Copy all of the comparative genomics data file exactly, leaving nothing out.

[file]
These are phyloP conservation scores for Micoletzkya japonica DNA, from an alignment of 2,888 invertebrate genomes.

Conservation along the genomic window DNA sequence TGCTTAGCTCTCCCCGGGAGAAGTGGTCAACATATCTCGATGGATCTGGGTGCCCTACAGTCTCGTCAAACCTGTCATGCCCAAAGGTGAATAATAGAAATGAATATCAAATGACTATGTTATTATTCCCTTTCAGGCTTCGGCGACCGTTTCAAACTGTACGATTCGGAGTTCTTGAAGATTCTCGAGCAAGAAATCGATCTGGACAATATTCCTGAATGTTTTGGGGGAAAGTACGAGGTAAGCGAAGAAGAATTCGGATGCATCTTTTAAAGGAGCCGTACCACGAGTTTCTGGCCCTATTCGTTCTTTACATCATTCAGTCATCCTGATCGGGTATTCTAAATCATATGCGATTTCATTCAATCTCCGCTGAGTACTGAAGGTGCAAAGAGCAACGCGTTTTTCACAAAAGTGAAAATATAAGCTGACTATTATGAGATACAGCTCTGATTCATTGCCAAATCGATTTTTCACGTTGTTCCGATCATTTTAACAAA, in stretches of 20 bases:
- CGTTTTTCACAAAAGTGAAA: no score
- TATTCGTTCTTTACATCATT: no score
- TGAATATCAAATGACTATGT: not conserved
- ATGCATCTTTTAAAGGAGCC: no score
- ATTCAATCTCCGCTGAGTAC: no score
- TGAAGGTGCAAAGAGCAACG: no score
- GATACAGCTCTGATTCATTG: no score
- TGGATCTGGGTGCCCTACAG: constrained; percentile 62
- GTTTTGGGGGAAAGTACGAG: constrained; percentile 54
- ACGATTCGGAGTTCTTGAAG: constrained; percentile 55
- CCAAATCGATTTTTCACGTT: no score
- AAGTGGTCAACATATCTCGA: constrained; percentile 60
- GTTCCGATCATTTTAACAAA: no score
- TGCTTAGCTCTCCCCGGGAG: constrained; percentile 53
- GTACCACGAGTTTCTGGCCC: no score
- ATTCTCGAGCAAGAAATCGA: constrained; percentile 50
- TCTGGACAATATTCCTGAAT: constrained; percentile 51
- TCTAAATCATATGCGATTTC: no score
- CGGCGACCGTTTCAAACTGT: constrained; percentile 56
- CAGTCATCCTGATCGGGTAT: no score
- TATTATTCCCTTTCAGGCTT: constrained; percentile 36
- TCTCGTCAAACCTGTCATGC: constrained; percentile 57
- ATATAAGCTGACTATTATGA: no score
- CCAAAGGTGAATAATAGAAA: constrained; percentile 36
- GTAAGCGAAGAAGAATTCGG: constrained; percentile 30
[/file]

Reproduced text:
These are phyloP conservation scores for Micoletzkya japonica DNA, from an alignment of 2,888 invertebrate genomes.

Conservation along the genomic window DNA sequence TGCTTAGCTCTCCCCGGGAGAAGTGGTCAACATATCTCGATGGATCTGGGTGCCCTACAGTCTCGTCAAACCTGTCATGCCCAAAGGTGAATAATAGAAATGAATATCAAATGACTATGTTATTATTCCCTTTCAGGCTTCGGCGACCGTTTCAAACTGTACGATTCGGAGTTCTTGAAGATTCTCGAGCAAGAAATCGATCTGGACAATATTCCTGAATGTTTTGGGGGAAAGTACGAGGTAAGCGAAGAAGAATTCGGATGCATCTTTTAAAGGAGCCGTACCACGAGTTTCTGGCCCTATTCGTTCTTTACATCATTCAGTCATCCTGATCGGGTATTCTAAATCATATGCGATTTCATTCAATCTCCGCTGAGTACTGAAGGTGCAAAGAGCAACGCGTTTTTCACAAAAGTGAAAATATAAGCTGACTATTATGAGATACAGCTCTGATTCATTGCCAAATCGATTTTTCACGTTGTTCCGATCATTTTAACAAA, in stretches of 20 bases:
- CGTTTTTCACAAAAGTGAAA: no score
- TATTCGTTCTTTACATCATT: no score
- TGAATATCAAATGACTATGT: not conserved
- ATGCATCTTTTAAAGGAGCC: no score
- ATTCAATCTCCGCTGAGTAC: no score
- TGAAGGTGCAAAGAGCAACG: no score
- GATACAGCTCTGATTCATTG: no score
- TGGATCTGGGTGCCCTACAG: constrained; percentile 62
- GTTTTGGGGGAAAGTACGAG: constrained; percentile 54
- ACGATTCGGAGTTCTTGAAG: constrained; percentile 55
- CCAAATCGATTTTTCACGTT: no score
- AAGTGGTCAACATATCTCGA: constrained; percentile 60
- GTTCCGATCATTTTAACAAA: no score
- TGCTTAGCTCTCCCCGGGAG: constrained; percentile 53
- GTACCACGAGTTTCTGGCCC: no score
- ATTCTCGAGCAAGAAATCGA: constrained; percentile 50
- TCTGGACAATATTCCTGAAT: constrained; percentile 51
- TCTAAATCATATGCGATTTC: no score
- CGGCGACCGTTTCAAACTGT: constrained; percentile 56
- CAGTCATCCTGATCGGGTAT: no score
- TATTATTCCCTTTCAGGCTT: constrained; percentile 36
- TCTCGTCAAACCTGTCATGC: constrained; percentile 57
- ATATAAGCTGACTATTATGA: no score
- CCAAAGGTGAATAATAGAAA: constrained; percentile 36
- GTAAGCGAAGAAGAATTCGG: constrained; percentile 30